3. It won’t work for everyone 

Despite the numerous benefits micro-influencers can bring to your marketing campaign, this tactic may not be the best fit for your brand if your audiences don’t align. For example, if you’re a B2B-focused software company, using an influencer to showcase your product on their iPad while enjoying a perfectly poured cappuccino is likely not going to affect your target audience. Most brands that use micro influencers have a physical product that already looks, or can be made to look, aesthetically pleasing.

 

Any brand can find a way to market their product online in a creative and fun way, but not all micro influencers can make the creative vision come to life, nor will they want you to control exactly what they do. If you’re going to give micro influencers a shot, make sure you have a solid plan in place that won’t put you out—otherwise you may want to use a more traditional social media plan.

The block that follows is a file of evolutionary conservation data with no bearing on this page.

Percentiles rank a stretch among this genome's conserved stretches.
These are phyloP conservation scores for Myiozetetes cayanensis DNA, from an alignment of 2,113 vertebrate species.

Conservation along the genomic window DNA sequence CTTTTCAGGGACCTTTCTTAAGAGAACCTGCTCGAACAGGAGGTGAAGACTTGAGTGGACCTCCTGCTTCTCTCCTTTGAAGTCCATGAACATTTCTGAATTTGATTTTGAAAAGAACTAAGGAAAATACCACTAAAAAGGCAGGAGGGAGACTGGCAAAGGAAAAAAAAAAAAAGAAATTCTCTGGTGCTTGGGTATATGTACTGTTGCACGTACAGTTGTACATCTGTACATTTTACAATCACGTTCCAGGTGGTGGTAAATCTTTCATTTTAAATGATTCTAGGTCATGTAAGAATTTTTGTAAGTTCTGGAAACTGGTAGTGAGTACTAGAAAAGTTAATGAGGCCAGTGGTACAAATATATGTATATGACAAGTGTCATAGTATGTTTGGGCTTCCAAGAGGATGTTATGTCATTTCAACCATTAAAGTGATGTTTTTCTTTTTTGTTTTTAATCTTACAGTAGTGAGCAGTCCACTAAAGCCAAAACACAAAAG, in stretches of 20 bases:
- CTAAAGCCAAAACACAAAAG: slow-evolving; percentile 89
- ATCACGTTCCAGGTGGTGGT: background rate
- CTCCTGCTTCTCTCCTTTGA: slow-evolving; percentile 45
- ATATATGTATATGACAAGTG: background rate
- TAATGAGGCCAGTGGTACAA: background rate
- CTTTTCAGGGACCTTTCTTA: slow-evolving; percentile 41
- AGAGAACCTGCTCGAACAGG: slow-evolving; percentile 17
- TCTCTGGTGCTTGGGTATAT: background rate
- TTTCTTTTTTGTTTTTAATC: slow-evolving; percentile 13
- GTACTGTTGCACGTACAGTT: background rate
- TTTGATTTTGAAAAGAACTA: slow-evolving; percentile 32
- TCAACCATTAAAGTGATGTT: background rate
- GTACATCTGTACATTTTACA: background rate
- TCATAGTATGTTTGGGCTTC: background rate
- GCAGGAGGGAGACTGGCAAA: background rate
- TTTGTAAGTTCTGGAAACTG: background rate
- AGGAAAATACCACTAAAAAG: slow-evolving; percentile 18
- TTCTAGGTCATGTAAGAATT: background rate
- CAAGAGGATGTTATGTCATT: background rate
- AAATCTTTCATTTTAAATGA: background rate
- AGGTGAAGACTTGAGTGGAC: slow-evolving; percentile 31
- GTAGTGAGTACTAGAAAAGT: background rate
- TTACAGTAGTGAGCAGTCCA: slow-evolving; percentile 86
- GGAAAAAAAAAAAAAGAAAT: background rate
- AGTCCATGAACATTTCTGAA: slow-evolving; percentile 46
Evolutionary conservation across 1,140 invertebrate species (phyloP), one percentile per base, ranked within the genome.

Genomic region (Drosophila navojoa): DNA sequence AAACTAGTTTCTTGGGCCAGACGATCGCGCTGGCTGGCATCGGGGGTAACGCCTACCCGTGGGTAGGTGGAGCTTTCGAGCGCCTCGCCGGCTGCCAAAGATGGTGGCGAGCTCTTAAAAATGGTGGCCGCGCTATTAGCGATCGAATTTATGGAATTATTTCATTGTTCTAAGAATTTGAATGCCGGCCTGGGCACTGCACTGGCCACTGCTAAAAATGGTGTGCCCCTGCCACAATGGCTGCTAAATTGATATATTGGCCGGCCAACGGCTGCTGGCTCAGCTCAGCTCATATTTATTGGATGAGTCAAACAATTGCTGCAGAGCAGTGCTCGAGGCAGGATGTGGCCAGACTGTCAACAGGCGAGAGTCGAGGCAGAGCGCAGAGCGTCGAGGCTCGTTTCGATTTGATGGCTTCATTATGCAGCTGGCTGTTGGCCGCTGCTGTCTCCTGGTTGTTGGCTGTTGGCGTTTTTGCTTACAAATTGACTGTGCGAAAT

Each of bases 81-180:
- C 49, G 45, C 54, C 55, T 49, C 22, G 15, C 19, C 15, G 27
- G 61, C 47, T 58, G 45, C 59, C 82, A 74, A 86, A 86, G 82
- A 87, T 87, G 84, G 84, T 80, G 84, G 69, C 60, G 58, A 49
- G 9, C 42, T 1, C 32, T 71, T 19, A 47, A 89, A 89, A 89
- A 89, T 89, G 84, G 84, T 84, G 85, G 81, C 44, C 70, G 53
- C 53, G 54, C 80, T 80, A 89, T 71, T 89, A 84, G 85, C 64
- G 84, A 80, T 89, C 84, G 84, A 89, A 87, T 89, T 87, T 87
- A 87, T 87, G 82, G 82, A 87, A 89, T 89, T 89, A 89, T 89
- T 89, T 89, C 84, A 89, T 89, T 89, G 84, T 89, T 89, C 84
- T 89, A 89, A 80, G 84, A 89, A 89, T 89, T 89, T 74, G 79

Case Study: High Point Police Department Recruiting Campaign

Case Study: High Point Police Department Recruiting Campaign

While the city of High Point is investing in long-term growth opportunities, it has not been immune to the struggles that many urban communities are facing: low economic growth, high crime rates and an uncertain future as the city’s key revenue generator—the High Point Furniture Market—is fighting to remain vital in an increasingly globalized economy. Coupled with an often-tense national conversation around policing, the High Point Police Department (which serves more than 100,000 residents) found itself in dire need of a revamped recruiting strategy that went beyond their traditional tactics. Let’s explore how we’re helping them tackle that problem.

 

The Challenge